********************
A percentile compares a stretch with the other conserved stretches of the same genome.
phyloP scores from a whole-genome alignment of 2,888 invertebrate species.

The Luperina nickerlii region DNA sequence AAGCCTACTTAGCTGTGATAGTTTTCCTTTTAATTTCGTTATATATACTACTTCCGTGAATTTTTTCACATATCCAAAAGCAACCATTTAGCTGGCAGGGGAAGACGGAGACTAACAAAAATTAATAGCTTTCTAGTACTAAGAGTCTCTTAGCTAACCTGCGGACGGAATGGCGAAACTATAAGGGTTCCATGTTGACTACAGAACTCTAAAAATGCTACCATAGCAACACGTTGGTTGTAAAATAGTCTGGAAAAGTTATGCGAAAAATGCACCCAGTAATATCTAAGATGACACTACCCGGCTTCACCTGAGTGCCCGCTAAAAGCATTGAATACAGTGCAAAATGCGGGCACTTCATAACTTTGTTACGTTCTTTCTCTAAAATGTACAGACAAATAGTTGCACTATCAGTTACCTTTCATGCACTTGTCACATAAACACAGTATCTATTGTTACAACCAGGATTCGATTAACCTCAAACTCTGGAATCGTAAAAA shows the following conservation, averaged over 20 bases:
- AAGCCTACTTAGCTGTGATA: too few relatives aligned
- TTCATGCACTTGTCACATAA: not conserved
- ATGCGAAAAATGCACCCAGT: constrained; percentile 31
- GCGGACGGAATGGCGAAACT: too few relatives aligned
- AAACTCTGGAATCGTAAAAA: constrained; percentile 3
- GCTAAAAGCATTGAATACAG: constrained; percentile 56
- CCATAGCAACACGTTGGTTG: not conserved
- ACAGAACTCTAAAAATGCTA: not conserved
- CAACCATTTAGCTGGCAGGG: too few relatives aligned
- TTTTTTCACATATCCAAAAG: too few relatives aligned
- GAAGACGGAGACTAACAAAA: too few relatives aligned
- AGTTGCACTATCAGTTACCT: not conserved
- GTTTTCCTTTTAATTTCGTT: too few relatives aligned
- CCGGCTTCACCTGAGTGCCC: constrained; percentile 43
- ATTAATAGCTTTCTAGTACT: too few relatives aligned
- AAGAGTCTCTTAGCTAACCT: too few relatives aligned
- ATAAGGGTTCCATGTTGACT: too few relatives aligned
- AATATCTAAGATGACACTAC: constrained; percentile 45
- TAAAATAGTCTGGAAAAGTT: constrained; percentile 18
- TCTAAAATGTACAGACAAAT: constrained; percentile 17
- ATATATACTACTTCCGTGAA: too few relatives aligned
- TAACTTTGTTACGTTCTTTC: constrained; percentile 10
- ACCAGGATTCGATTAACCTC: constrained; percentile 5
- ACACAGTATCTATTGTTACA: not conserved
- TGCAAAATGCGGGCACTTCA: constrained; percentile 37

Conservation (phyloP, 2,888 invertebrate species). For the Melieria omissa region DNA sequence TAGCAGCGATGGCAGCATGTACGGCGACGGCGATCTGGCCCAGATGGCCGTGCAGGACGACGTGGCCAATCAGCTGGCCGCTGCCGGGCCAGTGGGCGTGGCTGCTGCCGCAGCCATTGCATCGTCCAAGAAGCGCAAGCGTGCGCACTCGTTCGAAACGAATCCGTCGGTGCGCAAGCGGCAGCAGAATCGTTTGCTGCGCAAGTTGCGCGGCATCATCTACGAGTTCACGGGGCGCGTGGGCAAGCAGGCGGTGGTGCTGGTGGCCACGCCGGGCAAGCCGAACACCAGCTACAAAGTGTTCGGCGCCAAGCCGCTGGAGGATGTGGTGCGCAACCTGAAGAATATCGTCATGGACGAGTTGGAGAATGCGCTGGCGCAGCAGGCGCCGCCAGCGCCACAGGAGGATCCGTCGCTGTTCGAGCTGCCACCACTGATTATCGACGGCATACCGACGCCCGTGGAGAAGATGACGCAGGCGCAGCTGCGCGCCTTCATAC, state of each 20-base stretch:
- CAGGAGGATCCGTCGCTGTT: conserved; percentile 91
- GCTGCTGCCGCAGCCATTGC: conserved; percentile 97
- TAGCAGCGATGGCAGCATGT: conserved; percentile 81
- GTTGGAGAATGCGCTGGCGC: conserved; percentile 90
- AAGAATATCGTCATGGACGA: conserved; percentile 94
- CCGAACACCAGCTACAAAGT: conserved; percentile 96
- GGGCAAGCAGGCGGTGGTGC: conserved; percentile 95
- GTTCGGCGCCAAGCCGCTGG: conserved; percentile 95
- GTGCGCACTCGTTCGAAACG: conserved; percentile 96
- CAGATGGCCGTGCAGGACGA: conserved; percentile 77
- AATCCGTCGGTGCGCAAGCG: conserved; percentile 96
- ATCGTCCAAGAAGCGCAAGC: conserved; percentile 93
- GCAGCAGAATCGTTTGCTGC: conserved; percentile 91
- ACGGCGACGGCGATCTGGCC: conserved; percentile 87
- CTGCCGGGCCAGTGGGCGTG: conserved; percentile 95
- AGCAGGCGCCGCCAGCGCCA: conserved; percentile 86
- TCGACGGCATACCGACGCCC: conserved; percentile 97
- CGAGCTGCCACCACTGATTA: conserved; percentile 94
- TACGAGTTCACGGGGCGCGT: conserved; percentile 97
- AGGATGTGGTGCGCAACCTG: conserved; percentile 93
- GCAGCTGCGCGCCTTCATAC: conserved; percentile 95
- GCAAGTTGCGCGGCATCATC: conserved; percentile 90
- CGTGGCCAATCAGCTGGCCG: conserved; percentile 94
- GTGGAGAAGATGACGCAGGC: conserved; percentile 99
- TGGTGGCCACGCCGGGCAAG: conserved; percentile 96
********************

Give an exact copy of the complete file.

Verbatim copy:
A percentile compares a stretch with the other conserved stretches of the same genome.
phyloP scores from a whole-genome alignment of 2,888 invertebrate species.

The Luperina nickerlii region DNA sequence AAGCCTACTTAGCTGTGATAGTTTTCCTTTTAATTTCGTTATATATACTACTTCCGTGAATTTTTTCACATATCCAAAAGCAACCATTTAGCTGGCAGGGGAAGACGGAGACTAACAAAAATTAATAGCTTTCTAGTACTAAGAGTCTCTTAGCTAACCTGCGGACGGAATGGCGAAACTATAAGGGTTCCATGTTGACTACAGAACTCTAAAAATGCTACCATAGCAACACGTTGGTTGTAAAATAGTCTGGAAAAGTTATGCGAAAAATGCACCCAGTAATATCTAAGATGACACTACCCGGCTTCACCTGAGTGCCCGCTAAAAGCATTGAATACAGTGCAAAATGCGGGCACTTCATAACTTTGTTACGTTCTTTCTCTAAAATGTACAGACAAATAGTTGCACTATCAGTTACCTTTCATGCACTTGTCACATAAACACAGTATCTATTGTTACAACCAGGATTCGATTAACCTCAAACTCTGGAATCGTAAAAA shows the following conservation, averaged over 20 bases:
- AAGCCTACTTAGCTGTGATA: too few relatives aligned
- TTCATGCACTTGTCACATAA: not conserved
- ATGCGAAAAATGCACCCAGT: constrained; percentile 31
- GCGGACGGAATGGCGAAACT: too few relatives aligned
- AAACTCTGGAATCGTAAAAA: constrained; percentile 3
- GCTAAAAGCATTGAATACAG: constrained; percentile 56
- CCATAGCAACACGTTGGTTG: not conserved
- ACAGAACTCTAAAAATGCTA: not conserved
- CAACCATTTAGCTGGCAGGG: too few relatives aligned
- TTTTTTCACATATCCAAAAG: too few relatives aligned
- GAAGACGGAGACTAACAAAA: too few relatives aligned
- AGTTGCACTATCAGTTACCT: not conserved
- GTTTTCCTTTTAATTTCGTT: too few relatives aligned
- CCGGCTTCACCTGAGTGCCC: constrained; percentile 43
- ATTAATAGCTTTCTAGTACT: too few relatives aligned
- AAGAGTCTCTTAGCTAACCT: too few relatives aligned
- ATAAGGGTTCCATGTTGACT: too few relatives aligned
- AATATCTAAGATGACACTAC: constrained; percentile 45
- TAAAATAGTCTGGAAAAGTT: constrained; percentile 18
- TCTAAAATGTACAGACAAAT: constrained; percentile 17
- ATATATACTACTTCCGTGAA: too few relatives aligned
- TAACTTTGTTACGTTCTTTC: constrained; percentile 10
- ACCAGGATTCGATTAACCTC: constrained; percentile 5
- ACACAGTATCTATTGTTACA: not conserved
- TGCAAAATGCGGGCACTTCA: constrained; percentile 37

Conservation (phyloP, 2,888 invertebrate species). For the Melieria omissa region DNA sequence TAGCAGCGATGGCAGCATGTACGGCGACGGCGATCTGGCCCAGATGGCCGTGCAGGACGACGTGGCCAATCAGCTGGCCGCTGCCGGGCCAGTGGGCGTGGCTGCTGCCGCAGCCATTGCATCGTCCAAGAAGCGCAAGCGTGCGCACTCGTTCGAAACGAATCCGTCGGTGCGCAAGCGGCAGCAGAATCGTTTGCTGCGCAAGTTGCGCGGCATCATCTACGAGTTCACGGGGCGCGTGGGCAAGCAGGCGGTGGTGCTGGTGGCCACGCCGGGCAAGCCGAACACCAGCTACAAAGTGTTCGGCGCCAAGCCGCTGGAGGATGTGGTGCGCAACCTGAAGAATATCGTCATGGACGAGTTGGAGAATGCGCTGGCGCAGCAGGCGCCGCCAGCGCCACAGGAGGATCCGTCGCTGTTCGAGCTGCCACCACTGATTATCGACGGCATACCGACGCCCGTGGAGAAGATGACGCAGGCGCAGCTGCGCGCCTTCATAC, state of each 20-base stretch:
- CAGGAGGATCCGTCGCTGTT: conserved; percentile 91
- GCTGCTGCCGCAGCCATTGC: conserved; percentile 97
- TAGCAGCGATGGCAGCATGT: conserved; percentile 81
- GTTGGAGAATGCGCTGGCGC: conserved; percentile 90
- AAGAATATCGTCATGGACGA: conserved; percentile 94
- CCGAACACCAGCTACAAAGT: conserved; percentile 96
- GGGCAAGCAGGCGGTGGTGC: conserved; percentile 95
- GTTCGGCGCCAAGCCGCTGG: conserved; percentile 95
- GTGCGCACTCGTTCGAAACG: conserved; percentile 96
- CAGATGGCCGTGCAGGACGA: conserved; percentile 77
- AATCCGTCGGTGCGCAAGCG: conserved; percentile 96
- ATCGTCCAAGAAGCGCAAGC: conserved; percentile 93
- GCAGCAGAATCGTTTGCTGC: conserved; percentile 91
- ACGGCGACGGCGATCTGGCC: conserved; percentile 87
- CTGCCGGGCCAGTGGGCGTG: conserved; percentile 95
- AGCAGGCGCCGCCAGCGCCA: conserved; percentile 86
- TCGACGGCATACCGACGCCC: conserved; percentile 97
- CGAGCTGCCACCACTGATTA: conserved; percentile 94
- TACGAGTTCACGGGGCGCGT: conserved; percentile 97
- AGGATGTGGTGCGCAACCTG: conserved; percentile 93
- GCAGCTGCGCGCCTTCATAC: conserved; percentile 95
- GCAAGTTGCGCGGCATCATC: conserved; percentile 90
- CGTGGCCAATCAGCTGGCCG: conserved; percentile 94
- GTGGAGAAGATGACGCAGGC: conserved; percentile 99
- TGGTGGCCACGCCGGGCAAG: conserved; percentile 96